So it is h4rmony in his opinion regarding the use of keyboard shortcuts that is out of step with the general ethos around the Windows GUI that MS has built up over nearly two decades, not the typical user.

              Aside: I suggest those who think the Win8 UI is wonderful to read the work of Donald Norman, specifically "The design of everyday things".

              1. h4rm0ny

                Re: As if this will make people happy! @dogged

                >>"It is totally relevant to bring up the subject of the Office Ribbon"

                Not really. I wrote an extensive post taking apart the most popular criticisms of the Windows 8 UI. It was fairly robust, therefore a lot of people who want to criticise are switching to personal attacks, misrepresentations or broadening the argument to other topics in the expectation I'll be forced to defend those. Responding to a defence of the Windows 8 UI with "well in the Ribbon X", is exactly such a tactic. It's a result of people having an Us vs. Them team mentality where the goal is not to examine the actual topic, but to make the opposing 'team' (MS in this case) look bad. Even if means switching topics from a comparison between the Windows 7 and Windows 8 UIs to MS Office's Ribbon.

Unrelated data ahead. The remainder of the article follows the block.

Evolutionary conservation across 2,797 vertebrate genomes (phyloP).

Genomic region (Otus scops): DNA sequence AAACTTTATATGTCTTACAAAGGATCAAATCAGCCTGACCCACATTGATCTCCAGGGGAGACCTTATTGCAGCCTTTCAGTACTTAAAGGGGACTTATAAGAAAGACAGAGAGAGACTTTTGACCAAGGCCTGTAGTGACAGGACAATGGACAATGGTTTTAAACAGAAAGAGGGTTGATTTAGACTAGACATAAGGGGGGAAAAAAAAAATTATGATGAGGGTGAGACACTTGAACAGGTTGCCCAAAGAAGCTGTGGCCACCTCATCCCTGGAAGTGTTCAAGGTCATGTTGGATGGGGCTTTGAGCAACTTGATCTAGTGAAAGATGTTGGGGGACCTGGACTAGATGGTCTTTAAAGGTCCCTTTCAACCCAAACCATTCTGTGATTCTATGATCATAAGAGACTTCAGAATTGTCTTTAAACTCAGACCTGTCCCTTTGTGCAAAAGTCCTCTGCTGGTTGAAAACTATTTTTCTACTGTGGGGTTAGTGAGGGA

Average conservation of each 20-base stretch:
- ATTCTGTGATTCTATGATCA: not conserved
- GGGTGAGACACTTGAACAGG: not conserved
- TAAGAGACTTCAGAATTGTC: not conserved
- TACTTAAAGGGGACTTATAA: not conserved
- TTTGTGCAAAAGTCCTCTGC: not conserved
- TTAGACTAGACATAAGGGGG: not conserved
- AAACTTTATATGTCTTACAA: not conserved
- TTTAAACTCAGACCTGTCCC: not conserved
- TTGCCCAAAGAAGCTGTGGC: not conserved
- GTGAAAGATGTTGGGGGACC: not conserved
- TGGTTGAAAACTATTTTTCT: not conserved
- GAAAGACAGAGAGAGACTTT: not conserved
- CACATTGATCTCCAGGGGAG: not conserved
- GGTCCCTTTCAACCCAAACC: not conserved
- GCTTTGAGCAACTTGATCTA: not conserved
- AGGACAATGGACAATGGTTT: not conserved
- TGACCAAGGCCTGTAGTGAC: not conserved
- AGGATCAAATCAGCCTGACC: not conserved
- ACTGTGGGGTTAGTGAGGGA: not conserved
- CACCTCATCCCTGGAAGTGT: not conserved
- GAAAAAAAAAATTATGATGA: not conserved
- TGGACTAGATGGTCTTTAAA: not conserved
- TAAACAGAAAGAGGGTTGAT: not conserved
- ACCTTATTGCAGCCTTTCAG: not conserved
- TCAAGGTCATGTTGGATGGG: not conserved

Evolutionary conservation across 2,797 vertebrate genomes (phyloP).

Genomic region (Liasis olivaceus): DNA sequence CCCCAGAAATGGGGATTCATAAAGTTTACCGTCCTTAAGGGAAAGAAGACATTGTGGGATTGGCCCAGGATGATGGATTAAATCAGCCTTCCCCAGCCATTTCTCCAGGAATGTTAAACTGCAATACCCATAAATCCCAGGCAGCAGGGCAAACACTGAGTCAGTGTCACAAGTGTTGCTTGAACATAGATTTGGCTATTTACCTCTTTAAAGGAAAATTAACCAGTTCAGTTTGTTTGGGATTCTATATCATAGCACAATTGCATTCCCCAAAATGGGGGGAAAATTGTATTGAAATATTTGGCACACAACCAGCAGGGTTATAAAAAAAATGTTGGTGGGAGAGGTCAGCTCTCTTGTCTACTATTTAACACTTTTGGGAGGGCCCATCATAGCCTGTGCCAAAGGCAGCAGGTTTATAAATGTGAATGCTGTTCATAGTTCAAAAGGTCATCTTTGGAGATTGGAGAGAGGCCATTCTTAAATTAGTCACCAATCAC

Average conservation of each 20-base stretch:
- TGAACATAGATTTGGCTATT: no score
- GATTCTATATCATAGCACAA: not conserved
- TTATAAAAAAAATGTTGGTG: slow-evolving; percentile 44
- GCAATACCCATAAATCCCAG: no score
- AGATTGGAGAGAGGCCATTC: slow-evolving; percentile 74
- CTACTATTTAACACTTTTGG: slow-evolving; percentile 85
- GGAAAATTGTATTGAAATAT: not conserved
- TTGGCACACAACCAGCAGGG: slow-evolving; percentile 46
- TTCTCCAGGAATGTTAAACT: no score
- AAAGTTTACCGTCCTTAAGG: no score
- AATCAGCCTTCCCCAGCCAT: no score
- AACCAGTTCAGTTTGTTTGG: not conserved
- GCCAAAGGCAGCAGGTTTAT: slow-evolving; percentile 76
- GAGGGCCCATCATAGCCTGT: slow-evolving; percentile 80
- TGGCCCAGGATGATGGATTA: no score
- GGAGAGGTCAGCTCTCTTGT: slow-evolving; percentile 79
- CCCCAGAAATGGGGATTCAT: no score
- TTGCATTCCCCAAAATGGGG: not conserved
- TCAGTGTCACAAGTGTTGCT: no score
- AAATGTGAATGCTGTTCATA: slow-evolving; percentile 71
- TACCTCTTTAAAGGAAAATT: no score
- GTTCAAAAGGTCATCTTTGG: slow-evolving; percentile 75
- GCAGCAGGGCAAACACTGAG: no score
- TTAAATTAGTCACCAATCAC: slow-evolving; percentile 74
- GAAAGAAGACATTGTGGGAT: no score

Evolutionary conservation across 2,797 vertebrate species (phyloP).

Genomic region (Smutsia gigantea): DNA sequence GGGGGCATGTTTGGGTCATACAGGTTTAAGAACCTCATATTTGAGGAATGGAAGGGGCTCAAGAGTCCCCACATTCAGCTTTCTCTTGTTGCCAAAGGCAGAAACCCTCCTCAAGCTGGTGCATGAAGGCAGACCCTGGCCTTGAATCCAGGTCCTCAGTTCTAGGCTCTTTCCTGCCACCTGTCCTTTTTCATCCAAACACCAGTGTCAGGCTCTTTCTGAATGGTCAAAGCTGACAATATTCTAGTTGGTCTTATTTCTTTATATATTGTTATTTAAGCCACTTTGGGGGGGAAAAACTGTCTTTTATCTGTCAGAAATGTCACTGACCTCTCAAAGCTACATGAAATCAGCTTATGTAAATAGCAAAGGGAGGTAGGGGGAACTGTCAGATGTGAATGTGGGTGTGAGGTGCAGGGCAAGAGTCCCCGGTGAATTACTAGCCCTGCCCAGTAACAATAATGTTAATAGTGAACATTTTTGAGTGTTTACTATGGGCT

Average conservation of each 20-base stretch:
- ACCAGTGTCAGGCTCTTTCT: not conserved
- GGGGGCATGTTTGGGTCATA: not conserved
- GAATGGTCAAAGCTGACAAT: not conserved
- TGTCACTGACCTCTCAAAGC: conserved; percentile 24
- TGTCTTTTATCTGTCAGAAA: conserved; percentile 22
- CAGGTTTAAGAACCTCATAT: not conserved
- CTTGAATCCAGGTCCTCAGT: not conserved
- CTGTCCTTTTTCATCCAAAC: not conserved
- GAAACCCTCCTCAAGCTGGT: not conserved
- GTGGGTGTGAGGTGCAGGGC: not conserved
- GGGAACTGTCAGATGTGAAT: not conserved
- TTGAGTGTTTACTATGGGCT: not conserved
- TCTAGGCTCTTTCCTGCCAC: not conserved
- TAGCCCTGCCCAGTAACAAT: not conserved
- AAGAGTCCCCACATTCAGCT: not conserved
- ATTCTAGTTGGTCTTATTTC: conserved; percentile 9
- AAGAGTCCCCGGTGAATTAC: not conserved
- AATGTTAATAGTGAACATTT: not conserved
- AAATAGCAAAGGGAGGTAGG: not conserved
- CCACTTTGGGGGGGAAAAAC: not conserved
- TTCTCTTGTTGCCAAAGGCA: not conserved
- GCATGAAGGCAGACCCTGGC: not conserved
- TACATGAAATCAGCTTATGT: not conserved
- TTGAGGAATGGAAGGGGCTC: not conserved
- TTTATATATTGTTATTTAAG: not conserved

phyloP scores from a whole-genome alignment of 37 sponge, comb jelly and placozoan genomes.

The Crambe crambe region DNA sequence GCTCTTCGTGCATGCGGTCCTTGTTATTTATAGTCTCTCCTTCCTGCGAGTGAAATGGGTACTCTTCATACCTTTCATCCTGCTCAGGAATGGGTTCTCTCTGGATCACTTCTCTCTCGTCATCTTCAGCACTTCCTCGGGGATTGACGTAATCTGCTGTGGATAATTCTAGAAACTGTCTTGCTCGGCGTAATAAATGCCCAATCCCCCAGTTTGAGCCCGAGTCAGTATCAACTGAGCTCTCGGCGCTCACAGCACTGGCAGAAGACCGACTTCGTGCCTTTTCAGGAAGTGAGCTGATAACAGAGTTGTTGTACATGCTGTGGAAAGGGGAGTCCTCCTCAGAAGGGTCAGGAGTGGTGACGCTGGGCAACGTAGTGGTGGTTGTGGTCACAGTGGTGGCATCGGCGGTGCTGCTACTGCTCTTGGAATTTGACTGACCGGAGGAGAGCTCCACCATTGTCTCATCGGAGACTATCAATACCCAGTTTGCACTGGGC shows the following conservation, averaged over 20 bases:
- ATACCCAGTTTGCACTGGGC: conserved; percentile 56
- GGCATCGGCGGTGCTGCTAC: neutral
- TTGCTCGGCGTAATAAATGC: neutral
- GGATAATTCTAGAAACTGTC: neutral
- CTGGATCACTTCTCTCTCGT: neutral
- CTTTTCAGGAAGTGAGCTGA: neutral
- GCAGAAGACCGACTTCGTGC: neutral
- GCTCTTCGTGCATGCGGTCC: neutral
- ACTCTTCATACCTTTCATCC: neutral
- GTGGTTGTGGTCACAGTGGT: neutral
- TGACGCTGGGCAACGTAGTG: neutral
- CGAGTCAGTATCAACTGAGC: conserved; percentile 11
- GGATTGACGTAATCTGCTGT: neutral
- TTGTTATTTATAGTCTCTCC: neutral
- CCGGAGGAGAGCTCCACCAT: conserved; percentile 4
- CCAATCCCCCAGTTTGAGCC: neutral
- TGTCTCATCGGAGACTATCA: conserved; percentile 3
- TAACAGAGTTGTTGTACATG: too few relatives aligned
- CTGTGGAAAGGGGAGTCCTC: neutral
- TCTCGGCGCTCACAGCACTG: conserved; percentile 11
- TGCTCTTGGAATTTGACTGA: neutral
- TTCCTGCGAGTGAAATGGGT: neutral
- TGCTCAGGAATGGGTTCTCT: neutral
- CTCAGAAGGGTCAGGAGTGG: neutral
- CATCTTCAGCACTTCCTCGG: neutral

2. Squander Two

            The ribbon

            > can you explain then why with the Ribbon in Office MS have been actively discouraging the use of keyboard shortcuts?

            Er, what? I'm a bit annoyed that some of the shortcuts have changed and I'm having to relearn them, but surely little white highlighted boxes with the letters in them are more prominent than discreetly underlined letters inside the menus.

        2. Charlie Clark Silver badge
          FAIL

          Re: As if this will make people happy!

          WIMP GUIs have always been designed to provide neophytes a way to discover functionality for themselves and learn the keyboard shortcuts as they do so.

          So, we should be using vi for everything then?

          1. h4rm0ny

            Re: As if this will make people happy!

            >>"So, we should be using vi for everything then?"

            That's an extreme argument. But it illustrates the principle of a little up-front learning reaping huge benefits for long-term use. I've been using vi for over a decade and I can do things with it far faster than other people faffing around with a mouse and a lesser text editor.